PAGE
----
The 54-year reign of Japan’s Liberal Democratic Party is expected to come to an end on Sunday in the country’s first general election in four years. The main opposition party, the Democratic Party of Japan , has little experience leading on a national level, but there are strong indications that voters will overwhelmingly support the party and its ambitious platform of reforming Japan’s broken system.
After half a century Japan, it seems, is finally clamoring for change. The LDP machine, which lifted Japan from its postwar doldrums, has been unable to deliver the needs of the public for years some would argue decades. Now, faced with an uncertain future and an economy in crisis, Japan’s electorate is expected to call for a shift in direction and also to say that they have a choice in which party leads their country. “This is the most important election since 1955,” says Gerald Curtis, a Japanese politics expert who teaches at Columbia University. “The DPJ will almost certainly win the majority without a coalition partner. This is a huge, huge change.”
Recent polls show the DPJ poised to win more than 300 of the 480 seats in the House of Representatives election. A win of 320 seats would give the party a two-thirds majority and the power to pass bills without the support of other parties or even the upper house. Meanwhile, the ruling LDP party is slated to drop to about 100 seats, according to the daily Asahi Shimbun an anemic one-third of what it held before Prime Minister Taro Aso dissolved the lower house and called elections in July. The expected reshuffle points to the DPJ’s strength not only in cities, but also in rural areas that were long considered the seat of the LDP’s electoral power.
The electorate is already showing a level of political interest higher than in previous general elections. More than three million people have cast early ballots, up more than 50% from the 2005 general election. And voter turnout, for 104 million eligible voters, could reach 70% the highest rate for a general election since 1990.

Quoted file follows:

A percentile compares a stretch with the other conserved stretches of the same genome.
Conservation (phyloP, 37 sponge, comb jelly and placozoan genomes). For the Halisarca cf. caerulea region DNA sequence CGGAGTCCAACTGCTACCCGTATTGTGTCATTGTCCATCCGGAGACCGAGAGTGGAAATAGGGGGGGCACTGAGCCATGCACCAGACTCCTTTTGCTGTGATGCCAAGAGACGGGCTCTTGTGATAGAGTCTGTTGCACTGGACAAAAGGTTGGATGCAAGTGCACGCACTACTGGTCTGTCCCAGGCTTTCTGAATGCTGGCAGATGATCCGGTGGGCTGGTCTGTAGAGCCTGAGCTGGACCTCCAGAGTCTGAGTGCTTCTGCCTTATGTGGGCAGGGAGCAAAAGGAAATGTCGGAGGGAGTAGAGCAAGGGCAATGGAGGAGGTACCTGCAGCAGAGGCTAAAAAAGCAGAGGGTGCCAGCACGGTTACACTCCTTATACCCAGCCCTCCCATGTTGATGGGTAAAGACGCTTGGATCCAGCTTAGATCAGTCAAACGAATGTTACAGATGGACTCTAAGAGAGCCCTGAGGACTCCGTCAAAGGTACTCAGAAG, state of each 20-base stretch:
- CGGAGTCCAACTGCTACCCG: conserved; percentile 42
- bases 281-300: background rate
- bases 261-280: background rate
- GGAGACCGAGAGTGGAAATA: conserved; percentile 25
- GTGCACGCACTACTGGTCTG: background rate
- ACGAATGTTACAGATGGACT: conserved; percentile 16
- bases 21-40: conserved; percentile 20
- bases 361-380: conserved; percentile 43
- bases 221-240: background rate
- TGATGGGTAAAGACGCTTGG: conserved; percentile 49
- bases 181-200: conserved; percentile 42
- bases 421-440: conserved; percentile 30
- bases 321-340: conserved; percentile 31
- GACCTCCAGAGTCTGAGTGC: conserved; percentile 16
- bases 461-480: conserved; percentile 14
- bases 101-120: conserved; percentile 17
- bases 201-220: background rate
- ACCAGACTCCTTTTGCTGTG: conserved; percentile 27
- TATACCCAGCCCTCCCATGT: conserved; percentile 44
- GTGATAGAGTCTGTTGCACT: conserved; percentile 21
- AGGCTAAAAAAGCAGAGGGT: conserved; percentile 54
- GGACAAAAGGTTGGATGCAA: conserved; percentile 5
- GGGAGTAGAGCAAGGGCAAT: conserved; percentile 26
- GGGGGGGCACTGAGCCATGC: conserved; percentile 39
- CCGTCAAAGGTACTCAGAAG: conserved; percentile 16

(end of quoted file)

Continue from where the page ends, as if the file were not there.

The DPJ has been gaining momentum since 2007 the year of its historic majority win of the Diet’s upper house. And since official campaigning began on Aug. 18, the LDP, feeling the pinch of competition, has seen its bigwig politicians return to their constituencies to ask for support. Some of the LDP’s more well-known members, such as faction leader Nobutaka Machimura and former defense minister and environment minister, Yuriko Koike, will have a difficult time defending their seats, say analysts.
A confluence of factors has led Japan to its likely political upheaval not least of which is the global economic crisis. Figures released Aug. 28 two days before the election show Japan’s unemployment rate for July at a record 5.7%, up from the six-year high in June of 5.4% and well on its way to the 6% figure analysts expect by year’s end. Japan’s July exports dipped to 36.5% over last year, falling for a tenth straight month. Exports to China and the U.S., Japan’s top two trade partners, fell 26.5% and 39.5%, respectively, over last year. And consumer prices in June also fell an unprecedented 2.2% from a year ago.
Japan’s economy, however, has been suffering since the so-called “lost decade” of the 1990s following the bursting of Japan’s banking and real estate bubbles. The LDP, says Curtis, failed to respond to the changing needs of the people, particularly those living in rural areas. The electorate system, which changed in 1994 to include single-member districts, also chipped away at what helped insulate the LDP from political competition. Before the switch from multi-member to single-member districts, voters who disapproved of the incumbent could vote for another LDP member if they wanted a change. With one seat to a district, however, a vote for “the other” becomes a vote for another party. That other party has become the DPJ.
“[Former Prime Minister Junichiro] Koizumi delayed the inevitable collapse of the LDP for five years,” says Curtis, who says that after Koizumi left office the failure of his reforms became more apparent. Following the end of Koizumi’s term in 2006, Japan has had three prime ministers in as many years. “The public was waiting for chance to show their dissatisfaction, which is why they had no election, because [Shinzo] Abe, [Yasuo] Fukuda and Aso knew that they would lose. So, they put it off until the very last moment,” says Curtis. “And lo and behold, they’re going to lose.”
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